Maximizing Your Memory
My son recently asked me how grownups deal with terrible and unexpected situations. I told him we pray. A discussion ensued about the difference between bedside prayers and those uttered in the heat of the moment, when the car is careening from the roadway or we’re late for a flight. Are both kinds of prayers equally effective?
I believe the answer to that question has to do, in part, with our memory. Yes, God hears the prayers of His people—even believers who don’t know Him very well. But if we have a reservoir of faith built? up through the discipline of memorizing Scripture, we benefit more from the act of praying. Having biblical truth stored in our minds and hearts may not change God’s response to our supplications, but the Holy Spirit works through the message powerfully to change us.
“One thing has become clear to scientists: memory is absolutely crucial to our consciousness,” says Janellen Huttenlocher, professor of psychology at the University of Chicago. “There’s almost nothing you do, from perception to thinking, that doesn’t draw continuously on your memory.” Assuming this is true, it stands to reason that if a person’s memory is infused with Scripture, his or her consciousness will be informed by God’s Word. The Bible tells us to “be transformed by the renewing of your mind, so that you may prove what the will of God is, that which is good and acceptable and perfect” (Rom. 12:2). And how much more, then, is such transformation possible when we commit Scripture to memory?
Think about it: how do you know what you know? The knowledge you have is available to you now only because of your previous experiences. Even before you finish reading this sentence, its first few words are already part of the past. And by the time you reach the end of this article, you’ll have to draw on your memory to decide what you think of it. This is the case with everything in your life. Your memory provides a framework for you to interpret and interact with the world. It allows you to file information and events as past, present, or future.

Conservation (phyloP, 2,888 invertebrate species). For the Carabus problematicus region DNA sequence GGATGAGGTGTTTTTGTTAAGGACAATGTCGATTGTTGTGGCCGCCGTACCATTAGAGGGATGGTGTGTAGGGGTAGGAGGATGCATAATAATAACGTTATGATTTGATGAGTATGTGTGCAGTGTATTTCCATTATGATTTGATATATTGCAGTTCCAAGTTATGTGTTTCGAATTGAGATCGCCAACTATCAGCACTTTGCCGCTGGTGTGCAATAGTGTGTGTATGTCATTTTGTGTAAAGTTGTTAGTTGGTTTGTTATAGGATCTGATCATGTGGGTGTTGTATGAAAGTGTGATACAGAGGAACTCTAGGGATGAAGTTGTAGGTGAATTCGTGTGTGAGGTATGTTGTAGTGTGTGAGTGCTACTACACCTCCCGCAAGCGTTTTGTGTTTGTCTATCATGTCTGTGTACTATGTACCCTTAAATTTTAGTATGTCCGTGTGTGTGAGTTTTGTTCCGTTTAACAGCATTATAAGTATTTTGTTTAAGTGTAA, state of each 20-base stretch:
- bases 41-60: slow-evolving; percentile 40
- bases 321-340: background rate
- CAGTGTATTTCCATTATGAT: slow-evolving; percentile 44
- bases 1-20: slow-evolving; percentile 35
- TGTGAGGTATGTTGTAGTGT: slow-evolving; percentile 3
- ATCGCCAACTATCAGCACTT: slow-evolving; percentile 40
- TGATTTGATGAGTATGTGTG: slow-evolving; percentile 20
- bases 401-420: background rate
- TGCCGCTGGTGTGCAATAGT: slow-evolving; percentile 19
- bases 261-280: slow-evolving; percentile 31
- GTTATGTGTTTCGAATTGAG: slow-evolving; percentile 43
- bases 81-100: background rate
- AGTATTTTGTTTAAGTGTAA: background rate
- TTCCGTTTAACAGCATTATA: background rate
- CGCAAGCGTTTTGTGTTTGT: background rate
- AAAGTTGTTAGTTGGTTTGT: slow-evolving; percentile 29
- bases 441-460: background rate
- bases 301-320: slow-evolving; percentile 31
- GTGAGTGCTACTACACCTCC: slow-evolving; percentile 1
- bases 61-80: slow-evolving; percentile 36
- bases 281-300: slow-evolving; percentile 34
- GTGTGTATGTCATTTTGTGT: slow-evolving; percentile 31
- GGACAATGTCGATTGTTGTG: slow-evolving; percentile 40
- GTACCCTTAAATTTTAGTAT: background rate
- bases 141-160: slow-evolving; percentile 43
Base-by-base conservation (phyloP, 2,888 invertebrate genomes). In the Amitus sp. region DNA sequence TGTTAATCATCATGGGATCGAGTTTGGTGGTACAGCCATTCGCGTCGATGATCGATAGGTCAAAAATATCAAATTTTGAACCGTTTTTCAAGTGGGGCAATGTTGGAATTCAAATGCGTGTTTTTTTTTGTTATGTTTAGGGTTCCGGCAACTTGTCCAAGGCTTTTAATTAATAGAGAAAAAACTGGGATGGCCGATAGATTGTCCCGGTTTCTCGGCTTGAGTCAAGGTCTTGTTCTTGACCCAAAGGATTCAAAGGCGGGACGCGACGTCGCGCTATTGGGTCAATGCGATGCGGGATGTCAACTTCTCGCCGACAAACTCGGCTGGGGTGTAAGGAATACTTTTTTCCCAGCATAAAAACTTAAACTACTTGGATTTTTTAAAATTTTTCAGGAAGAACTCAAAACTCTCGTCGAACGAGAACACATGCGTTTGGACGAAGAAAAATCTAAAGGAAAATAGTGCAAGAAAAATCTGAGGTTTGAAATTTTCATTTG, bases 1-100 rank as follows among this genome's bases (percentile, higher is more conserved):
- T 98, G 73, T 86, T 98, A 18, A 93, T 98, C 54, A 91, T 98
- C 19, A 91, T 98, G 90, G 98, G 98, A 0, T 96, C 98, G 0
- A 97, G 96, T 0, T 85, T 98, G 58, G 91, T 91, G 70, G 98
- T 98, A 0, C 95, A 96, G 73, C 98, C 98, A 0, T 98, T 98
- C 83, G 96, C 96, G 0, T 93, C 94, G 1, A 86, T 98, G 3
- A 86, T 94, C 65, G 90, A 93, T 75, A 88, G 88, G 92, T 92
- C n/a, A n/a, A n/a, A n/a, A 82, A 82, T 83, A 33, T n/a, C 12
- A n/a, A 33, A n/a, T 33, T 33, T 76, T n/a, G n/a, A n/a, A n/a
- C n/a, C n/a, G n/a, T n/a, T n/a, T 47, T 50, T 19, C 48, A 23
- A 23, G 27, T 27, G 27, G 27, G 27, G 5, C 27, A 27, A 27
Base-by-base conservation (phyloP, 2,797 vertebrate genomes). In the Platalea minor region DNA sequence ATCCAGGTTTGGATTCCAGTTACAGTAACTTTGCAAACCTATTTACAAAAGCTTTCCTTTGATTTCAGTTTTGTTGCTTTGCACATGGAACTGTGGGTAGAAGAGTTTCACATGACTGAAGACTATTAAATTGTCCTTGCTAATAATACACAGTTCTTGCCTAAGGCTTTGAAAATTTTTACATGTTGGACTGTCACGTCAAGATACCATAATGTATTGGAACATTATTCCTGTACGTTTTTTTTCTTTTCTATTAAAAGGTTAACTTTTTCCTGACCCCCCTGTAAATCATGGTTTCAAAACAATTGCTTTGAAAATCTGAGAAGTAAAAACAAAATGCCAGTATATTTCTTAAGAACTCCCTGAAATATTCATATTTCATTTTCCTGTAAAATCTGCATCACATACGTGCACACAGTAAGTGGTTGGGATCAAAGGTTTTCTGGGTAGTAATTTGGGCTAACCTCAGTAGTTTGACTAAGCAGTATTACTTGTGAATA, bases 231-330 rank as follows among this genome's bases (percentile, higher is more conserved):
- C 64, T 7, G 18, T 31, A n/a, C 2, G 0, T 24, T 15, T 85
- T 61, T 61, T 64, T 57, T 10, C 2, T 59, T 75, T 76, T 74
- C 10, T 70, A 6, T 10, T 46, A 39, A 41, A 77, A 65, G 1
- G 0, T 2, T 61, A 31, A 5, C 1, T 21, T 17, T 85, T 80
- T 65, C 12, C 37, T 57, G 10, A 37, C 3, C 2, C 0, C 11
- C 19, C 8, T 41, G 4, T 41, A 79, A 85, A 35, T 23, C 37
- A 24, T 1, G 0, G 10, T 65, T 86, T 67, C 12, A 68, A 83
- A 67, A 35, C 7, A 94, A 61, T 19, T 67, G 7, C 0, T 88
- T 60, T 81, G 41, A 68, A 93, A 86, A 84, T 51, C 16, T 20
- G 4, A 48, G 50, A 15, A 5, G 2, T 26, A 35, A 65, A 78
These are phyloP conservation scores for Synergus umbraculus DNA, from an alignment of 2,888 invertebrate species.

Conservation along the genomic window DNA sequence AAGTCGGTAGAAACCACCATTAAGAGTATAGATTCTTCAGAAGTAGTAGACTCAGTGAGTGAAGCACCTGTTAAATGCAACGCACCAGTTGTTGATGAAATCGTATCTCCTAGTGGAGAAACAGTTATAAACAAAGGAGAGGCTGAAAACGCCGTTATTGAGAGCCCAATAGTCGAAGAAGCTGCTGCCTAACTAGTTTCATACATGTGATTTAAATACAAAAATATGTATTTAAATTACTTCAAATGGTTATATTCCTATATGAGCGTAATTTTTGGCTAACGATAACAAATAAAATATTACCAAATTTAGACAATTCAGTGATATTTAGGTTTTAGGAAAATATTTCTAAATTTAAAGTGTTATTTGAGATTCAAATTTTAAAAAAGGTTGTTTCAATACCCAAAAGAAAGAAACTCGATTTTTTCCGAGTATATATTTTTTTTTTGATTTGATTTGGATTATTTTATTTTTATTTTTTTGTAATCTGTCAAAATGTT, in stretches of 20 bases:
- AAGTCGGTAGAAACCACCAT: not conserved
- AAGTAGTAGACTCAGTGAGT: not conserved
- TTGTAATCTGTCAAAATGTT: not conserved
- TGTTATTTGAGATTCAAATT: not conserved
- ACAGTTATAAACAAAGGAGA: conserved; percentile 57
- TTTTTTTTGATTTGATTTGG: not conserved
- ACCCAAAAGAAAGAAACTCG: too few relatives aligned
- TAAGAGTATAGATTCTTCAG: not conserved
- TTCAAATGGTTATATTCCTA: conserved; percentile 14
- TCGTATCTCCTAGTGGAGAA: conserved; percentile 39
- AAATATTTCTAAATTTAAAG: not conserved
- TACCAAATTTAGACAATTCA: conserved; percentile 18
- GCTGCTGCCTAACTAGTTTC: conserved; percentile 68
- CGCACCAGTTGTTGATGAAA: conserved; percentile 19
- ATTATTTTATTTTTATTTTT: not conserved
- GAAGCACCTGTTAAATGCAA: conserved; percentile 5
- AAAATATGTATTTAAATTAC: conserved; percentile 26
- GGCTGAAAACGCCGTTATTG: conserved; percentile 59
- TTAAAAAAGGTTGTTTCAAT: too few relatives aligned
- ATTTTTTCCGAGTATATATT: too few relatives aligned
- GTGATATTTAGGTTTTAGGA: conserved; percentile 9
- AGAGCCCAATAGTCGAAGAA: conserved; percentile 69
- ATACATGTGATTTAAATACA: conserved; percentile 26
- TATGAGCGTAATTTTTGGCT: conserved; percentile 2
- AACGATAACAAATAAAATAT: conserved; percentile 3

Now, consider your prayers. When we petition God for the future, we draw on memories of what we know about His character and our past experiences with Him. This enables us to commune with Him in the present. The more time we’ve spent with Him, the more memories we have— and the more knowledge we have about Him, the richer our prayers.
The Case for Memorization
Asked if memorizing Scripture enables her to live according to the Bible’s dictates, Sophie LaFleur—17-year-old winner of the Chairman’s Oratory Award at the 2009 Bible Bee—said, “[Scripture is] so ingrained in my heart that I can just say it. I know it without looking it up. It becomes so much more a part of every moment of your life. As you lie down and go to sleep, whenever it’s quiet, verses will come to mind.”
Theologian John Piper, an ardent proponent of memorizing Scripture, tells a story about his initial motivation for doing so. Early in his career, he was called to a hospital when a good friend’s wife suffered a heart attack. About 20 family members huddled together waiting to hear if the woman was alive or dead. Piper’s friend embraced him and asked for a word from the Lord. “My mind went blank. It was horrible,” he recalls. “If I had my Bible, I would have opened it to a psalm.” That night, Piper dropped to his knees and promised God he would never again find himself in such a situation. He opened the Bible to Psalm 46 and began memorizing: “God is our refuge and strength, a very present help in trouble . . . ” (v. 1). To this day, he can quote the entire psalm verbatim.